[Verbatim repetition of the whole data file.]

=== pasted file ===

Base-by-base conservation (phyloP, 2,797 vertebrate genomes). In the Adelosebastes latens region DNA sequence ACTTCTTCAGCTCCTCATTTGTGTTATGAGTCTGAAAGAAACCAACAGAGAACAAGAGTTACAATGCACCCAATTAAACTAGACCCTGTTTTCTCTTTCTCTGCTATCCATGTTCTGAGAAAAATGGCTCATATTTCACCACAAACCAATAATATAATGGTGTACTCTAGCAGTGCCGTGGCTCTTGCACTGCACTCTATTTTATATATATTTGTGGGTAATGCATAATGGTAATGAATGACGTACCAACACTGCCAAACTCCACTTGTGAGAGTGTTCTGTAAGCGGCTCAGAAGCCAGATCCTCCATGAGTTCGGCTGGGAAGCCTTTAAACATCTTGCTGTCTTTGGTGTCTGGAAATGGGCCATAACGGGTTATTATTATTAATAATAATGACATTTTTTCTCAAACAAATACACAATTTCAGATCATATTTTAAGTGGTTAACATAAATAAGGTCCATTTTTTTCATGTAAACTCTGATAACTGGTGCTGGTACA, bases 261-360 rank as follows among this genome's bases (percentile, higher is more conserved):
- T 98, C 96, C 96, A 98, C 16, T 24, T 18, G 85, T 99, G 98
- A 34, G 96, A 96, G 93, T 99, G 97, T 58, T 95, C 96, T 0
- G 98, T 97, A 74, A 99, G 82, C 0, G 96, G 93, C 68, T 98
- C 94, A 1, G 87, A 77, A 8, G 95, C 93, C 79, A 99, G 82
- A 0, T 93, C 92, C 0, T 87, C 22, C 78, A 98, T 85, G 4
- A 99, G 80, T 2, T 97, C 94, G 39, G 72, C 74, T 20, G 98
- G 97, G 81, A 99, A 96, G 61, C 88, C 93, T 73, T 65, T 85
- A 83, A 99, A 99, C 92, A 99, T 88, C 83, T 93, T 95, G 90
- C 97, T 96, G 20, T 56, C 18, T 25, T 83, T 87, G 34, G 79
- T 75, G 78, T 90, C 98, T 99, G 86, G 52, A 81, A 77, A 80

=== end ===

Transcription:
Base-by-base conservation (phyloP, 2,797 vertebrate genomes). In the Adelosebastes latens region DNA sequence ACTTCTTCAGCTCCTCATTTGTGTTATGAGTCTGAAAGAAACCAACAGAGAACAAGAGTTACAATGCACCCAATTAAACTAGACCCTGTTTTCTCTTTCTCTGCTATCCATGTTCTGAGAAAAATGGCTCATATTTCACCACAAACCAATAATATAATGGTGTACTCTAGCAGTGCCGTGGCTCTTGCACTGCACTCTATTTTATATATATTTGTGGGTAATGCATAATGGTAATGAATGACGTACCAACACTGCCAAACTCCACTTGTGAGAGTGTTCTGTAAGCGGCTCAGAAGCCAGATCCTCCATGAGTTCGGCTGGGAAGCCTTTAAACATCTTGCTGTCTTTGGTGTCTGGAAATGGGCCATAACGGGTTATTATTATTAATAATAATGACATTTTTTCTCAAACAAATACACAATTTCAGATCATATTTTAAGTGGTTAACATAAATAAGGTCCATTTTTTTCATGTAAACTCTGATAACTGGTGCTGGTACA, bases 261-360 rank as follows among this genome's bases (percentile, higher is more conserved):
- T 98, C 96, C 96, A 98, C 16, T 24, T 18, G 85, T 99, G 98
- A 34, G 96, A 96, G 93, T 99, G 97, T 58, T 95, C 96, T 0
- G 98, T 97, A 74, A 99, G 82, C 0, G 96, G 93, C 68, T 98
- C 94, A 1, G 87, A 77, A 8, G 95, C 93, C 79, A 99, G 82
- A 0, T 93, C 92, C 0, T 87, C 22, C 78, A 98, T 85, G 4
- A 99, G 80, T 2, T 97, C 94, G 39, G 72, C 74, T 20, G 98
- G 97, G 81, A 99, A 96, G 61, C 88, C 93, T 73, T 65, T 85
- A 83, A 99, A 99, C 92, A 99, T 88, C 83, T 93, T 95, G 90
- C 97, T 96, G 20, T 56, C 18, T 25, T 83, T 87, G 34, G 79
- T 75, G 78, T 90, C 98, T 99, G 86, G 52, A 81, A 77, A 80